For a long time after the birth of the republic, competing points of view found their voices in some of the most rabidly partisan 'news' papers that ever existed. (Think McCormick's Chicago Tribune, for example.) And as late as the '50s, most reporters were true working stiffs, not blow-dried jerks with journalism degrees and a hungry desire to move up in the corporate hierarchy.

Point is, there were powerful papers representing all points of view, not just that of the corporate establishment. Blogs, good as some are, somehow don't seem to have the same impact.

Posted by: JCB on January 8, 2010 at 3:26 PM | PERMALINK

I'm as far left as anyone. And Lugar is my Senator.

And I think he is a reasonable man and a good Senator. If only we could guys like him on the health care reform.

Posted by: jharp on January 8, 2010 at 3:44 PM | PERMALINK

How is raining Hellfire missiles down on the heads of militants in Pakistan refuges "pretending we are not at war"? What is more important, talking the talk about terrorism or actuallytaking the offensive to enemy? To Republicans, talk is all.

Posted by: bob h on January 8, 2010 at 3:59 PM | PERMALINK

Senator Lugar's finest moment came in the late '80s when President Reagan sent him to report on the elections in the Philippines as Marcos was trying to cling to power. As the reality on the ground began to contradict the Reagan Administration Talking Points, to his honor, Sen. Lugar abandoned his Talking Points and began to honestly report on the chaos, irregulaties, and intimidation that ultimately lead to the success of "People Power." From that moment, I have respected Sen. Lugar though he and I have differed on specifics since that time.

More sane officials like Dick Lugar need to step up! -Kevo

Posted by: kevo on January 8, 2010 at 4:07 PM | PERMALINK

Time for a "Two Minute Hate" of Goldber... I mean Cheney!

Maybe if Obama didn't blame his every problem on Bush and Cheney, as if no other president ever inherited a problem... For instance Bush inherited No Fly Zones in Iraq, an in motion 9-11 plot... on and on, every president does. If you will notice, the easy way to shut Cheney up would be to stop invoking him every time Obama is embarrassed.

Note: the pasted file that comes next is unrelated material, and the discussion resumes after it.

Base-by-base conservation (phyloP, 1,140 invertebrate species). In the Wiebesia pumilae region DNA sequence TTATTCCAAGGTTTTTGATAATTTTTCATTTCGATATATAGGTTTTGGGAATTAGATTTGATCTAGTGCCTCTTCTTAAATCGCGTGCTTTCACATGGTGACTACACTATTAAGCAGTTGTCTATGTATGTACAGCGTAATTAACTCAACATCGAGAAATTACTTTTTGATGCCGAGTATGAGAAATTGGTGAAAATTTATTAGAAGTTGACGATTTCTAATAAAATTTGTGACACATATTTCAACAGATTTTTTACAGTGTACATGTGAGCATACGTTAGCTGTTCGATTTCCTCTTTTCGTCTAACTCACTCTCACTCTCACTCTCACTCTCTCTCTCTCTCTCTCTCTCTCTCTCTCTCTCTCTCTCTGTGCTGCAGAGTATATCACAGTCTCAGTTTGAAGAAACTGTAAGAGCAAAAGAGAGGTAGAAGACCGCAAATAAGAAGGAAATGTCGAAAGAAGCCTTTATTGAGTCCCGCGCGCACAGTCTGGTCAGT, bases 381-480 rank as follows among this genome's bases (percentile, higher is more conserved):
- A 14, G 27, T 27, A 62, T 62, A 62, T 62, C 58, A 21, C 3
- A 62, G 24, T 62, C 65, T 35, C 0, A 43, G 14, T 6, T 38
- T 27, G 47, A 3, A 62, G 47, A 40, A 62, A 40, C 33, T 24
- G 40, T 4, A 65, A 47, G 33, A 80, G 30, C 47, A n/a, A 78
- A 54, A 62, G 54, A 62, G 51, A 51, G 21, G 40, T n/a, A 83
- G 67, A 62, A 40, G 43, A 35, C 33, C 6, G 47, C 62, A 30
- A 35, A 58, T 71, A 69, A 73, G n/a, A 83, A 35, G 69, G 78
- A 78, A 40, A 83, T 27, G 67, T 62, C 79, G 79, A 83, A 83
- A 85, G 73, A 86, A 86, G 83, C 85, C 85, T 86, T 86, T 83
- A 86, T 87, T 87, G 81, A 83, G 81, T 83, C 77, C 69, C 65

Clinton never inherited any problems?
George H. W. Bush never inherited any problems?
Ronald Reagan never inherited any problems?

Please. You guys are calling for War Crimes trials of Cheney, and he is supposed to shut up and take it?

YOu guys are pathetic. You should go back and read 1984 again, except it would be a waste of time.

Posted by: tool of some sort on January 8, 2010 at 4:25 PM | PERMALINK

"Keep in mind, Lugar isn't exactly a moderate."

Isn't it so crazy--and not expected in my wildest, worst dreams--that a staunchly conservative, longtime Republican senator, counted on by his constituents and colleagues all these many years to be a strong, respected conservative voice and doing so reliably, now seems like a moderate centrist? Chuck Hagel got out in time, seems like. He'd probably be boiled by the Tea Baggers for being a liberal. It's kind of mind-blowing, thinking what this country used to be like, that we've truly come completely unhinged and are insane! Oh well. Room for vast improvement.

Thanks, Senator Lugar, for having integrity and concern for this country, despite politics.

Posted by: Giselle on January 8, 2010 at 4:30 PM | PERMALINK

"...Maybe if Obama didn't blame his every problem on Bush and Cheney...". tool of some sort @ 4:25 PM.

Please cite the occasions when President Obama has laid all the problems his administration is facing on the former occupant of the Executive branch? The facts are that the problems dumped onto this administration were caused by Bush and Cheney, both Republicans, carrying out Republican policies; on finance, on war, on tax cuts favoring the rich at the expense of all other citizens; shall I continue?
Many supporters of the President are upset that he hasn't been MORE partisan. Personally, I'd settle for Democrats just calling bullsh*t when Republicans lie, respond with the facts and let the voters make up their own minds and I really don't think you want to go there.
Oh, and I would like to state that, even as a Democrat and a liberal from Indiana, I have more regard for Sen. Lugar, Republican though he may be, than for Sen. Bayh - a morally-impaired, fake Democrat.

Posted by: Doug on January 8, 2010 at 8:09 PM | PERMALINK

Maybe Bush did inherit a no-fly zone in Iraq, but I bet there's never been an American president before that suggested painting an American military aircraft in United Nations colours, in hope that Saddam would shoot it down and give him the excuse he wanted. You might have noticed Bush didn't have much use for the United Nations; unless he was....well...using them.

Posted by: Mark on January 8, 2010 at 9:35 PM | PERMALINK

OK, so Lugar is conservative. He is not an insane clown like Coburn, he is not an ineffectual moron like KY Sen Bunning, he is in fact a reasonable guy who has on numerous occasions worked with Democrats. I'd welcome a substitution of almost any Repukeliscum for another Lugar.

Note that I call for substitutions.

Posted by: POed Lib on January 8, 2010 at 9:51 PM | PERMALINK

First, I have to say that I love the name of the blog. Second, I was very glad to see Senator Lugar's comments. He has always been a thoughtful statesman and well respected for his foreign policy views.

Posted by: Charlie on January 9, 2010 at 10:15 PM | PERMALINK

Note to McCain and Palin:

Want some pointers on this "maverick" thing you want so bad? I got a guy....

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Posted by: Fanny on March 4, 2010 at 3:04 PM | PERMALINK